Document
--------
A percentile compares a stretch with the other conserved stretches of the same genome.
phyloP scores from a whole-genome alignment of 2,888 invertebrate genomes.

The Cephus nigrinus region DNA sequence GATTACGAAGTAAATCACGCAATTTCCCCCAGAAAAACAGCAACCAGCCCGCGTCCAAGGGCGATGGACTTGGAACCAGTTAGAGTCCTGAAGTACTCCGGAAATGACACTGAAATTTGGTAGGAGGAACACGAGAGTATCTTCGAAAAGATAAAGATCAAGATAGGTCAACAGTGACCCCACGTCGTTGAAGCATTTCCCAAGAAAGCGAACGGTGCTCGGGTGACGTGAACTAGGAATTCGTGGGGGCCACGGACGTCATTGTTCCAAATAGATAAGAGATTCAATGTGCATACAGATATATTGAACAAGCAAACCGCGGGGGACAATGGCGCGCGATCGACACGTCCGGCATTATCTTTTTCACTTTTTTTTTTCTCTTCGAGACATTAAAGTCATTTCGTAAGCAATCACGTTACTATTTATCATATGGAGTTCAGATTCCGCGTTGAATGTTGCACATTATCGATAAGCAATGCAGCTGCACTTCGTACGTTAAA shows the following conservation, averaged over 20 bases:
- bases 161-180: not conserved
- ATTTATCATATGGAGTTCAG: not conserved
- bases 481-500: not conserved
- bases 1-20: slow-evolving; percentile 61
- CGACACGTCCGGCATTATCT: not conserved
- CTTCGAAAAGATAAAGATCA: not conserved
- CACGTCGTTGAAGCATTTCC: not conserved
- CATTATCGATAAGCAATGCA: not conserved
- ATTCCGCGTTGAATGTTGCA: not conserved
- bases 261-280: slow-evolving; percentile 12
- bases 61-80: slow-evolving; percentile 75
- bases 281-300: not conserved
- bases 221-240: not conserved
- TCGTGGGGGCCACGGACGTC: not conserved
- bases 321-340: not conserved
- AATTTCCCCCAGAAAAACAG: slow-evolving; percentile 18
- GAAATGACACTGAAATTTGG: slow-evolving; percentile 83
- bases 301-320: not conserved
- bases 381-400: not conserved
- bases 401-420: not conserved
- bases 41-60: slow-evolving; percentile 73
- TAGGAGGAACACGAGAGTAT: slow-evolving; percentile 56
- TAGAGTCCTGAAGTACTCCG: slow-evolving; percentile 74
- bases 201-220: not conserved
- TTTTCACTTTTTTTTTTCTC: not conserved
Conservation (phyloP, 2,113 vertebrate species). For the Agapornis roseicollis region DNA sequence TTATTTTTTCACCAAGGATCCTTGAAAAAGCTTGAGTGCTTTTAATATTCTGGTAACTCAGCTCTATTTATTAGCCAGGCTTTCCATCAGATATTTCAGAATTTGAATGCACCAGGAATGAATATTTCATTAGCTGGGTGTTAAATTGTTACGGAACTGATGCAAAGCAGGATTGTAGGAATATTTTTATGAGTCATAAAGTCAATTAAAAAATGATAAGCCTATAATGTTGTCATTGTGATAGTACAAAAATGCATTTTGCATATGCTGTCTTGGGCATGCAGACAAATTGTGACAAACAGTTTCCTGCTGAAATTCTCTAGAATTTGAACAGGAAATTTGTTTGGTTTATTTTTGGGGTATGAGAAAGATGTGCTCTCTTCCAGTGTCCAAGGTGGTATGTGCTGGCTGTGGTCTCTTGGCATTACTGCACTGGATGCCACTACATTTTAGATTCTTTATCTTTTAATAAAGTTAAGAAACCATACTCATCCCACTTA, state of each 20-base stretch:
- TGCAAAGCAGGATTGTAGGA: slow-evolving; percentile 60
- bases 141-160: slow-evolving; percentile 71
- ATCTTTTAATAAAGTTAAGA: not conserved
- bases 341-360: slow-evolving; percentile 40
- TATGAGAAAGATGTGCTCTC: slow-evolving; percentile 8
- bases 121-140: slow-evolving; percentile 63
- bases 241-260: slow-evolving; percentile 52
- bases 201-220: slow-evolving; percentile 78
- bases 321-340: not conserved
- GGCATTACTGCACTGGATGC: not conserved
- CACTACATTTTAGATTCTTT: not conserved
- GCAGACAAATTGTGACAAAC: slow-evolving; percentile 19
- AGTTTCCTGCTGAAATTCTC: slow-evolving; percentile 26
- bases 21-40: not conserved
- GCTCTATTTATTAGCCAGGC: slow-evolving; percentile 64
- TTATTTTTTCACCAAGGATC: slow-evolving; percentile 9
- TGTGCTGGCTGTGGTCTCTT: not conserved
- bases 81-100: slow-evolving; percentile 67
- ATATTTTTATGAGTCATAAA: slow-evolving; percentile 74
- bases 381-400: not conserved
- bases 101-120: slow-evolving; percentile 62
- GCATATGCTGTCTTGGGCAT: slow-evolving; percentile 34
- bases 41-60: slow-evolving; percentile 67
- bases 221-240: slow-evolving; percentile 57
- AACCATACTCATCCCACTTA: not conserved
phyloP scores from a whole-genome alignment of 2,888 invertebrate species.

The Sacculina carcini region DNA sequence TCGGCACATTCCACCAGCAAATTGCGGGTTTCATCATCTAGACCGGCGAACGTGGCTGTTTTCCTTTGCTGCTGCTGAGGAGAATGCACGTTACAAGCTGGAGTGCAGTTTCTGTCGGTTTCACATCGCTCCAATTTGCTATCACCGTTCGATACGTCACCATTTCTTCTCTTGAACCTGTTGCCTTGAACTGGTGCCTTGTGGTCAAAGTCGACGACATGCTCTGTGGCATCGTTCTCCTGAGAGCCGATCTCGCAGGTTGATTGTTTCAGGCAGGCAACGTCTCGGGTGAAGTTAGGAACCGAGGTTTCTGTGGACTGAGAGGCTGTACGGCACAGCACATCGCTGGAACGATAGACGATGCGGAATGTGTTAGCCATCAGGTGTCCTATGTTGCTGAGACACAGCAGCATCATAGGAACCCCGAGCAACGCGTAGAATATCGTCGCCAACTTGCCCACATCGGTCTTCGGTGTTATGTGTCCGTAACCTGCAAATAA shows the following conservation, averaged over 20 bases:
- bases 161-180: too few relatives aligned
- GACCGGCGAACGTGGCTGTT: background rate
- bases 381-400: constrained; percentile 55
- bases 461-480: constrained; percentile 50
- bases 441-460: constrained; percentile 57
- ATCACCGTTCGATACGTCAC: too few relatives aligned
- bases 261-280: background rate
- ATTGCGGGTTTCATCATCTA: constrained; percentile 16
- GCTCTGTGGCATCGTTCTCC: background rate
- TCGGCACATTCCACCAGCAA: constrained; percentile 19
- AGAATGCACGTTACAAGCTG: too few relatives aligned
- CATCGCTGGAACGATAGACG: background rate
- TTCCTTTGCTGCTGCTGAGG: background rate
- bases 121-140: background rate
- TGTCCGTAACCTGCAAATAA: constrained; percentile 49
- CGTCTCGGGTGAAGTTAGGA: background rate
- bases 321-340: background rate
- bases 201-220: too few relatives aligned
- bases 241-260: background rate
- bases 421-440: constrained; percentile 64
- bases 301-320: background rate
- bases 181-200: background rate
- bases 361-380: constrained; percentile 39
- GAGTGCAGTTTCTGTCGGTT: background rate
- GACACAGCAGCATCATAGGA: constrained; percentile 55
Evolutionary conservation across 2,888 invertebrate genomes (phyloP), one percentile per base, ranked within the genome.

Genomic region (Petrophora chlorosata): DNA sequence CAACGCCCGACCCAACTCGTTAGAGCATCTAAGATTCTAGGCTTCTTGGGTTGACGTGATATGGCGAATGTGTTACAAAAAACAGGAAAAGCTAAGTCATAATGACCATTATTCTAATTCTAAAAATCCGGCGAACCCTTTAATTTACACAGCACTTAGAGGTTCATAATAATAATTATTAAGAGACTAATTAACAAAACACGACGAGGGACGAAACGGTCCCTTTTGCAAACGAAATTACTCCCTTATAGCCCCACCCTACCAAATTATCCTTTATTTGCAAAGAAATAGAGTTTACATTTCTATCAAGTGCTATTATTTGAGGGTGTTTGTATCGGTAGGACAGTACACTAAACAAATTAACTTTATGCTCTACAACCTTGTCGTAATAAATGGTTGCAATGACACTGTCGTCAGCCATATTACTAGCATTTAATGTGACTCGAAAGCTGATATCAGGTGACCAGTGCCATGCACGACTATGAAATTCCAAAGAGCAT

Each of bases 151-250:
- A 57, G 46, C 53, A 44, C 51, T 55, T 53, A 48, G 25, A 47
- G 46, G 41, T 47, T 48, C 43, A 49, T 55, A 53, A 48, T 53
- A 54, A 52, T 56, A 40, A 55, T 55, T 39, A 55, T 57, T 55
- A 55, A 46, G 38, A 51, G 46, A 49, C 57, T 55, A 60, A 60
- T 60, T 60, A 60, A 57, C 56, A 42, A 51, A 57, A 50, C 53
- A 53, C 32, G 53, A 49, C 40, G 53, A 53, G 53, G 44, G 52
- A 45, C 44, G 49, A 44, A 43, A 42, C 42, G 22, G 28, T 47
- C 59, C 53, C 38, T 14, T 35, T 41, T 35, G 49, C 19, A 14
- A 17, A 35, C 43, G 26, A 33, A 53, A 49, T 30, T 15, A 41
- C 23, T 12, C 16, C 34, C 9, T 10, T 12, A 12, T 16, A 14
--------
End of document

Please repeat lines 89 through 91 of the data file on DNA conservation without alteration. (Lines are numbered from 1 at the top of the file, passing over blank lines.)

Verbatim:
- T 60, T 60, A 60, A 57, C 56, A 42, A 51, A 57, A 50, C 53
- A 53, C 32, G 53, A 49, C 40, G 53, A 53, G 53, G 44, G 52
- A 45, C 44, G 49, A 44, A 43, A 42, C 42, G 22, G 28, T 47